The Department for Transport, this summer, published a report on the travel aspirations, needs and behaviour of 16- 25 year olds which highlighted how young people in Britain get from A to B and their feelings on the transport choices available to them.
The main findings:
- Triggers on the road to adulthood, such as moving to university or starting a new job, lead to changes in travel and transport use.
- Overall, young people did not have a clear picture about how much they spent on travel.
- Both advantages (e.g independence) and disadvantages (e.g. responsibilty), of car travel were flagged up.
- Almost half (48%) of 17-25 year olds hold a driving license and cars are used for the majority of this age group’s trips.
- When choosing a car, practical, social and cultural considerations were taken into account.
- There were varied feelings about having to rely on other people for lifts ( especially where local transport provision was poor). This depended on the age of the young person, whether the driver was a family member or not, and whether the designated driver was happy to provide a lift. The main restriction of this travel option was not being able to plan last minute trips or stay out till the early hours.
- Limited public transport was met with feelings of a lack of control on personal travel. Also on a concerning note, lack of public transport after school hours meant that students often found it difficult to take part in after school activities.
- Recommendations for transport included: a need to reduce its environmental impact; increase social inclusion; improve the general quality and extent of local provision; enforce rules regarding payment of fares, road tax and insurance; and extend concessions.
- A lack of consideration for the impact of transport on the environment and health was seen as a local concern and an issue for collective reponsibility.
- Both push and pull mechanisms are involved in young people taking up driving lessons, whilst barriers to their uptake, namely cost, also exist.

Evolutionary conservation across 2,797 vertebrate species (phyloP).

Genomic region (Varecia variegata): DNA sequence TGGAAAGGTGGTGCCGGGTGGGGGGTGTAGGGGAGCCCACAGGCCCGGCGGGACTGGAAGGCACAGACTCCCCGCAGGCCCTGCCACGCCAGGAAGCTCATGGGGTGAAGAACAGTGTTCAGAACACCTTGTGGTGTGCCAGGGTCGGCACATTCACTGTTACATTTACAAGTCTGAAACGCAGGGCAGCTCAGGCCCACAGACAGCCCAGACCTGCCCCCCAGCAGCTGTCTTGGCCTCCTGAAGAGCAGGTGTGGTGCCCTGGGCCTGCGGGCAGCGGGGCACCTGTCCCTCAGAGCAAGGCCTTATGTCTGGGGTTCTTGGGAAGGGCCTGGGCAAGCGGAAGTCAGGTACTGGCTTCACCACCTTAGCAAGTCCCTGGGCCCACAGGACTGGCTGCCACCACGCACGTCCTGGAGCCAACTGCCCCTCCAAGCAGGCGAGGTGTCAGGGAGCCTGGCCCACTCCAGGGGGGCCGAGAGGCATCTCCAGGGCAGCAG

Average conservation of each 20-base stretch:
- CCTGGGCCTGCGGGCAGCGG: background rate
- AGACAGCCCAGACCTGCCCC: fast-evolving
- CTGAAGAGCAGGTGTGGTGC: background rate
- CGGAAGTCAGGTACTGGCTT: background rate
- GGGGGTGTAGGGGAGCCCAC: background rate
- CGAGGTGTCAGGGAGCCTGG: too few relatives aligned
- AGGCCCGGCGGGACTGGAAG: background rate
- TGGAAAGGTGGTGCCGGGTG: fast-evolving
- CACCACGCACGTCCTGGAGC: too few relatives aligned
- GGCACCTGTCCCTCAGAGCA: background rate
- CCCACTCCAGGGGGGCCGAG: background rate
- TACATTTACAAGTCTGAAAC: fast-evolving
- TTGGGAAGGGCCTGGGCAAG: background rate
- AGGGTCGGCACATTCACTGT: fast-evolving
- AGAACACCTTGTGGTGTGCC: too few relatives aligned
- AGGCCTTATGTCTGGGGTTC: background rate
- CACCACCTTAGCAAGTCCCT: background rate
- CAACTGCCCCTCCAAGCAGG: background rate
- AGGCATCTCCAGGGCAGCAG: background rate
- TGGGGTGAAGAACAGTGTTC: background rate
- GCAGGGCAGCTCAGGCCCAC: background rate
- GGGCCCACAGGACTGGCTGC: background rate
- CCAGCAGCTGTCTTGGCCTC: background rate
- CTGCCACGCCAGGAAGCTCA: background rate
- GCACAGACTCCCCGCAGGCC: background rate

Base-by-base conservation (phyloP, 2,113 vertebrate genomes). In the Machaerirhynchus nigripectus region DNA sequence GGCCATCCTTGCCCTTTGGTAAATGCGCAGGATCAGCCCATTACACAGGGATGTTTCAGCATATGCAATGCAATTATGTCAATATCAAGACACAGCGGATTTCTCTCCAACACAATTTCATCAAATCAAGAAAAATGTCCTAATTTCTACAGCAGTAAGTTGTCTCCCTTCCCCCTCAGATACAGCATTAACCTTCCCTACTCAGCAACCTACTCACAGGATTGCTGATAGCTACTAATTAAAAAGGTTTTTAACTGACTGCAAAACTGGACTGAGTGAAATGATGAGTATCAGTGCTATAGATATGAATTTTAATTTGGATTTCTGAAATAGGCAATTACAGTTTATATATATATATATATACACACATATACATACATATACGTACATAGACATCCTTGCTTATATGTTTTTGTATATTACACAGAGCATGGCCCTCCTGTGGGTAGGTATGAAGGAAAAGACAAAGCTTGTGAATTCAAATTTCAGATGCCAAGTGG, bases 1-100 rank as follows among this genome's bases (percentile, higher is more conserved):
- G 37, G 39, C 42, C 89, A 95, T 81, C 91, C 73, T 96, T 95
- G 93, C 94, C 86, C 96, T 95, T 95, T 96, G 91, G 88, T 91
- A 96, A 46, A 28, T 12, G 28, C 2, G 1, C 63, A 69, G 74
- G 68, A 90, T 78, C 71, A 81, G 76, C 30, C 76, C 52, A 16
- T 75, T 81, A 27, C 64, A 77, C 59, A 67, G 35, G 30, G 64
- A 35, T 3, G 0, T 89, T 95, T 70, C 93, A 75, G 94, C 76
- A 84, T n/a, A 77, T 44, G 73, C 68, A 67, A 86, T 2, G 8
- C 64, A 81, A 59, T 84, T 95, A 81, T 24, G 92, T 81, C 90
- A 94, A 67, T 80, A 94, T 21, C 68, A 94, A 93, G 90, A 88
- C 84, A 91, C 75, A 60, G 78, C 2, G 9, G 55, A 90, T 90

- Some respondents said their travel choices reflected the travel behaviour of their older family members e.g. one girl said that she has always travelled by bus because her Mum had always done and she assumed this was the only viable option.
- There appeared to be different levels of tolerance regarding different public transport modes. People were more understanding about delays with trains than they were with buses, believing train delays to be unpreventable but bus delays to be down to staff error.
- There was a clear variation in local knowledge of public transport e.g. bus routes.
- Different transport modes were linked to different identities.
- Mood, time, money, weather, activities planned for the day and whether individuals were travelling alone or in a group, were all factors which led to people temporarily changing the mode used.
- Where criteria for choosing a college or university were equal, ease or cost of travel can be the deciding factor, often choosing students to opt for the institution closer to home.
- Some people’s transport choices were automatic, with one clear choice standing out; others were more considered- trialling different modes and weighing up the pros and cons of each; others were interdependent i.e. only one transport mode might be appropriate; whilst some, quite interestingly were, well- quite easy! as the preferred transport mode was what determined the choice of destination and not the other way around.
The RAC Foundation supports the DfT in their recommendation that young people’s views on transport must be listened to so that suitable improvements to provision can be made to meet their needs:
“Transport is both an enabler and a barrier to young peole’s access to employment, education and leisure” (DfT)
In addition, the DfT emphasise that if young people are educated about the environmental impacts of various transport modes then they will be able to make a better informed choice as to how they will travel.